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Friday, June 29, 2012

Why Fear Poetry, Eh?

I have used the above illustration before, but on one of my poetry sites so it's a pretty sure thing nobody's seen it. It shows me driving my friend Willie downtown in a 1971 VW bus. What has this to do with poetry? It was Willie introduced me to poets like Ginsberg and Brother Antoninus via Rosset's Evergreen Review back in the '60s. This was the poetry of life, written to help us navigate the universe. It was on coffee tables. People read it --strong, gentle voices among many.

Willie also introduced me to the poetry of Marguerite Duras, Dylan Thomas, and participated in the Ferlin-exchange. He held forth on the importance of Ferlinghetti while I extolled the lyricism of Ferlin Husky. These discussions were often punctuated by the word "eh?" Even as recently as 20 or 30 years ago, my VW bus had an assertive horn. It went "Beep!". It hadn't the startling dissonance of American-made horns that combined obnoxious atonalities into auditory tantrums. It was dignified. And over the years got more pensive, quiet and interrogative. Now it goes "eh?"


Oh certainly we are put off by pedants who ostentatiously condescend to improve my...I mean, our ignorance, or that dreary class of poets whose compilations consist of one damn suicide note after another. They dishearten us, leave us in gloom while they live happily ever after. Sometimes they all gang up with excuses: this poet was gloomy (from a childhood spent running at things and chewing them) or that poet was myopic (then got glasses and saw the dog he'd joyously romped and wrestled with in youth was really a tattoo on his neighbor's butt). Admittedly, illusion and disillusion are rampant in the arts and puzzling to all concerned.

And, to be fair, the problem is sometimes ourselves. Could we be a little afraid of how scary and beautiful self-expression can be?

"Eh?" says my old bus, apart from its roar and mephitic fumes. It is metaphor; it becomes the poet who burns freely and smells like a heretic. It echoes the Biblical Logos, the Word of cosmic reason, which is also an interrogative. Poetry is the engine that contains explosions and propels us down the road.

Happily, last I checked under the bonnet, both Bus and Willie are in good shape. Poetry, however, seems to have hidden under rhythmic profanity between subwoofer blasts. Some of it is pretty frightening, but remember the Logos --the still, small voice that remains after the fury, eh?

Sunday, June 24, 2012

Success Secrets Of Highly Secretive People

                                  [Harpo-cratic Eros, c. 100–50 BCE. (public domain)]
I don't ordinarily do reviews but will make an exception here because this is an exceptional book. I don't have to tell you how successful it has been over the years in helping people like you and me keep ourselves to ourselves in a pressure-cooker of mass disclosure. Nor do I have to tell you how many refinements and editions it has gone through, so I won't because I don't have to and you can't make me.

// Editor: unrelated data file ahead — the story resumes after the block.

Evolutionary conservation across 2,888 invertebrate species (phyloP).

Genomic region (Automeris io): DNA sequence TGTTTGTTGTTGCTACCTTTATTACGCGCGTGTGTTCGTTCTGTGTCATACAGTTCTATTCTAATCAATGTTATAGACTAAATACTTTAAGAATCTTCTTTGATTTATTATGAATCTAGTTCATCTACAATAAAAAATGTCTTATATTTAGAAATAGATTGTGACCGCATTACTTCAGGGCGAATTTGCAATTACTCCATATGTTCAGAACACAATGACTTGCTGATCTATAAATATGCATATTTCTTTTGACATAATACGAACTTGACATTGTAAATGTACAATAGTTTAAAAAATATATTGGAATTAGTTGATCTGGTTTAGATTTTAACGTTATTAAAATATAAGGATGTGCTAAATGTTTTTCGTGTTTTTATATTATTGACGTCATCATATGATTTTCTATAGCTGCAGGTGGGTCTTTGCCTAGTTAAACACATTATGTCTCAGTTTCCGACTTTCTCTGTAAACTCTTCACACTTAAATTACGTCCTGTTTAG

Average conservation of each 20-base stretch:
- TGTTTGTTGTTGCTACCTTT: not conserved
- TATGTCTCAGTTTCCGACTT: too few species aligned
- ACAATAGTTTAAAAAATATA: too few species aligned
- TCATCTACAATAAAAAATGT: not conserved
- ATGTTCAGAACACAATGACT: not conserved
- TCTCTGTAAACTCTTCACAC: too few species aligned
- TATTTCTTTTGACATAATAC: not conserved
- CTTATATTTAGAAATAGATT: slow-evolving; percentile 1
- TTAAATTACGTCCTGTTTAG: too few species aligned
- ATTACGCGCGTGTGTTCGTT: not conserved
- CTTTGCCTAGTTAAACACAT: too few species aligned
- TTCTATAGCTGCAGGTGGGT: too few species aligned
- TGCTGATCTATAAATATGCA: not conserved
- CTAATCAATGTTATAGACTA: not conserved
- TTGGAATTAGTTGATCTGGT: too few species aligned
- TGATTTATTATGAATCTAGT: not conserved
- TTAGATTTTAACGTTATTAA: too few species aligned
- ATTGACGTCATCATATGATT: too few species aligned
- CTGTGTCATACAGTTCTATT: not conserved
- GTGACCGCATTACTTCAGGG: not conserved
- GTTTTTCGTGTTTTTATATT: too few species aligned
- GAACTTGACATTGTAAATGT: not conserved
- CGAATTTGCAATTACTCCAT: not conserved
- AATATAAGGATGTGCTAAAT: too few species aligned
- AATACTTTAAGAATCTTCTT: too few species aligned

It is sufficient to say that, unlike other self-help books, Success Secrets Of Highly Secretive People has undergone enough constructive revision to have cleared it of any accidental clarity.

Some books can change your life. I'm not telling whether this one will or not. That is not the job of the reviewer. It is the job of the apologist, and most people think apologists are a pretty sorry bunch. I could tell you that is because most people never crack a dictionary --now THERE'S a life-changing book-- but I won't. That would be blabbing. Nor is it the reviewer's job to fall under the spell of his or her subject even when confronted with great truths like, "Only in the presence of secrecy can blabbing flourish." Of course, that is not a great truth, nor is it in the book. I just made it up. It is nonsense-- but could the reverse be true?

If there are answers to this and other important questions --who wrote the thing, where can one find it-- they are not forthcoming. I had the honor to meet the author at a wildly successful secret book-signing and asked how the subject arose and why it was so fascinating. The author gave me a kindly, earnest, pensive look, thought for a moment and said, "Nosey old thing, aren't you?"

Wednesday, June 20, 2012

[Norma Photos 2] Signs Of Summer

Thermometer on the pumphouse wall reads 103 degrees. Sign of summer.

There are other signs. Norma went out a while ago and photographed them. Brave woman. I came in when trimming got too exciting. My tools are still on the bench, way too hot to touch. She photographed them as evidence of my indolence but it will not hold up in court because I fully intend to put them away in November.